Every day Poets & Writers Magazine scans the headlines—publishing reports, literary dispatches, academic announcements, and more—for all the news that creative writers need to know. Here are today’s stories.
To celebrate National Poetry Month, NPR is once again inviting listeners to submit original mini poems for the chance to be highlighted on All Things Considered. Using #NPRpoetry, writers can either tweet a poem under 140 characters or share a TikTok under fifteen seconds.
Elle has revealed the cover of Lauren Groff’s forthcoming novel, Matrix. In the accompanying interview, Groff explains how a talk on medieval nuns inspired the book. “I just wanted to live in a female utopia, not worrying about men at all. And how else could you do that but go back to a nunnery, back in the days of Benedictine enclosures, where you’re just surrounded by women?”
The Word, a literary nonprofit dedicated to fostering diversity in the publishing industry, will accept applications from April 5 to April 30 for its annual Editor-Writer Mentorship program. Seven editors from various Simon & Schuster imprints will serve as this year’s mentors. The program is open to “aspiring or upcoming writers from underrepresented groups.”
“Those of us who have come from the peripheries of society and still managed to be published can attest that there are methods other than reading by which people can strengthen their writing and sharpen their tools.” Sulaiman Addonia writes about his education in storytelling outside of books. (Literary Hub)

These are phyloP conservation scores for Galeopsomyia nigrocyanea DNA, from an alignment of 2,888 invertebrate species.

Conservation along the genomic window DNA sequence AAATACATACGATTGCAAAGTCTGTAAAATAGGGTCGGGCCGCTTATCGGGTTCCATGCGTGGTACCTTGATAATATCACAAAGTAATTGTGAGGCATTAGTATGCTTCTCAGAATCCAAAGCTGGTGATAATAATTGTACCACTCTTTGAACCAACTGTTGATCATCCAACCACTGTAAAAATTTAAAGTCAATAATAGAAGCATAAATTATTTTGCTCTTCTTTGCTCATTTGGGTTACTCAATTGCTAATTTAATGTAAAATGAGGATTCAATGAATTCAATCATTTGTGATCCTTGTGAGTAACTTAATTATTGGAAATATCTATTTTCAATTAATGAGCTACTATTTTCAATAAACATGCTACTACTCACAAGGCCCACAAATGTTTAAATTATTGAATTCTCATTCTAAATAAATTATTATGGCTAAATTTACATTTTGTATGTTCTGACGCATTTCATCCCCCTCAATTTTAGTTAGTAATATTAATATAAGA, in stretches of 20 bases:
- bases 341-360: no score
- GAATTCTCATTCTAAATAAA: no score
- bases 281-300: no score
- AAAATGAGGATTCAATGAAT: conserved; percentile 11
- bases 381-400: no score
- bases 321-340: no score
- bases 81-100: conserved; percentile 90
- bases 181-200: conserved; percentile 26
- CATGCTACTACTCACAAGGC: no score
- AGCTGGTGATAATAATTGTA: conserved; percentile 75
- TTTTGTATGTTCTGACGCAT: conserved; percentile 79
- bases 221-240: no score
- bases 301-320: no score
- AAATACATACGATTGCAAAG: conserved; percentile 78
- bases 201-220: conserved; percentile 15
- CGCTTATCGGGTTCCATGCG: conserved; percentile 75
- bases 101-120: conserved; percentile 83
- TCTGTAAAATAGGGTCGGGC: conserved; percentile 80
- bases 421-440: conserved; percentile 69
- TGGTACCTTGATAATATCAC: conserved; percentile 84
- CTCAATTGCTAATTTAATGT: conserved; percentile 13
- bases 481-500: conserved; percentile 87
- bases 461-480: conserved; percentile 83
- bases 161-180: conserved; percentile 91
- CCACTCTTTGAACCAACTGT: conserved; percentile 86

“Everything about a story cannot be made bare like everything about a culture cannot be given exact meanings to be understood. Some mysteries must remain.” Tamil writer Ambai writes about the limits of translation. (Scroll)
Filmmakers Lynn Novick and Ken Burns talk to the New York Times about their new documentary on Ernest Hemingway. “We’re aware of the fact that he’s a controversial figure,” says Novick. “But we are living in times when we are reevaluating all these icons from our past.”
“Without self-implication, the memoirist holds readers at a distance.” Gina Frangello describes going “full-throttle feminist and full-throttle true” in the writing of her memoir, Blow Your House Down: A Story of Family, Feminism, and Treason. (Los Angeles Times)
Over in the U.K., the Reading Agency will host its tenth annual World Book Night on April 23. The virtual festivities will include a conversation between Kazuo Ishiguro and Kate Mosse. (Bookseller)